Jenny hastened to do her uncle’s bidding, while Brendon made his farewell and promised to return at an early hour on the following morning.
“My plans for to-morrow,” said Peter, “subject to Mark’s approval, are these. I suggest that Signor Doria should take Brendon to the scene in the hills where Robert Redmayne appeared; while, by her leave, I have a talk with Mrs. Jenny here. I’m going to run her over a bit of the past and she must be brave and give me all her attention.”
He started and listened, his ear cocked toward the lake.
“What’s that shindy?” he asked. “Sounds like distant cannon.”
“Only the summer thunder on the mountains, signor,” he answered.
THE SUDDEN RETURN TO ENGLAND
A successful detective needs, above all else, the power to see both sides of any problem as it affects those involved in it. Nine times out of ten there is but one side; yet men have often gone to the gallows because their fellow men failed in this particular—followed the line of least resistance and pursued the obvious and patent conclusions to an end only logical upon a false premise.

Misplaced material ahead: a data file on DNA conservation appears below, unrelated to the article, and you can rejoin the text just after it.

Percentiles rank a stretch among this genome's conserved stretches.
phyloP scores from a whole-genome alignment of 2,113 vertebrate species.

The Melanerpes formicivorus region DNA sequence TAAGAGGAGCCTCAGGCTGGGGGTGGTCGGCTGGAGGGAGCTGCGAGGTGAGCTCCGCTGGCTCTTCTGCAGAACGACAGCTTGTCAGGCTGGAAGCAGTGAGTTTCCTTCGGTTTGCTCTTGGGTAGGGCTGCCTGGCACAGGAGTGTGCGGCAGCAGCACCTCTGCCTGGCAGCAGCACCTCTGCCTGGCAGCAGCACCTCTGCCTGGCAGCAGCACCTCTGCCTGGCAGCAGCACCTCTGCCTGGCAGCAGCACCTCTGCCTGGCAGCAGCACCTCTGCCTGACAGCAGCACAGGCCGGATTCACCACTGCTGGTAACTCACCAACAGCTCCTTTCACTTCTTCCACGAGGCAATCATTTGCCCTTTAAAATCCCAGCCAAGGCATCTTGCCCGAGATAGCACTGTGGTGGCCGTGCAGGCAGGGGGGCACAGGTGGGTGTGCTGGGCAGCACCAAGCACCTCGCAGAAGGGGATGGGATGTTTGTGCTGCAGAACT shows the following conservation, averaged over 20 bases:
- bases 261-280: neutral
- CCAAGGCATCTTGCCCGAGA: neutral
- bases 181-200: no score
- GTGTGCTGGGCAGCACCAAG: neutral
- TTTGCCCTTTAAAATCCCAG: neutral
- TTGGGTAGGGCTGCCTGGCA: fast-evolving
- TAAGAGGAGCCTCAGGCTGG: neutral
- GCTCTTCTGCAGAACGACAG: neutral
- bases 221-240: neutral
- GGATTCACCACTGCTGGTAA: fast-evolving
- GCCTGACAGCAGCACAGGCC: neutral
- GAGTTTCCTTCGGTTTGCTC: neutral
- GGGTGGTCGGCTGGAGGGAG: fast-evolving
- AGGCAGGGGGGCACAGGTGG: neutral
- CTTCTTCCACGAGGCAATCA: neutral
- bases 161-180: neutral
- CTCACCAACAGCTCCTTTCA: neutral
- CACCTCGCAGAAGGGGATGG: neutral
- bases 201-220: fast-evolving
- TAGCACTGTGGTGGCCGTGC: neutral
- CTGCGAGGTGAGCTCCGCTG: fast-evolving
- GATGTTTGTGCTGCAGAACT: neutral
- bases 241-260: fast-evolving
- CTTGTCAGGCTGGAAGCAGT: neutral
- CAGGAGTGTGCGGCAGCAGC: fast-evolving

Peter Ganns did not lack this perspicuity. It was visible in his big face to any student of physiognomy. He smiled with his mouth, but his eyes were grave—never ironical, never satirical, but always set in a stern, not unkindly expression. They were watchful yet tolerant—the eyes of one versed in the weakness as well as the nobility of human nature. He could measure the average, modest intelligence of his fellow creatures as well as estimate the heights of genius to which man’s intellect may sometimes attain. His own unusual powers, centred in sound judgment of character and wide experience of the human comedy, had set the seal in his eyes while graving something like a smile upon his full, Egyptian lips.
He sat next day and spoke to Albert Redmayne on a little gallery that extended from the dining-room of the villa and overhung the lake. Here, for half an hour, he talked and listened until Jenny should be ready for him.
The elder expounded his simple philosophy.
“I was long out of heart with God, while striving to keep my faith in man, Peter,” he declared. “But now I see more clearly and believe that it is only by faith in our Maker that we can understand ourselves. ‘Better’ is ever the enemy of ‘good,’ and ‘best’ is a golden word only to be used for martyrs and heroes.”
“Men do their best for two things, Albert,” replied Mr. Ganns. “For love and for hate; and without these tremendous incitements not the least or greatest among us can reach the limit of his powers.”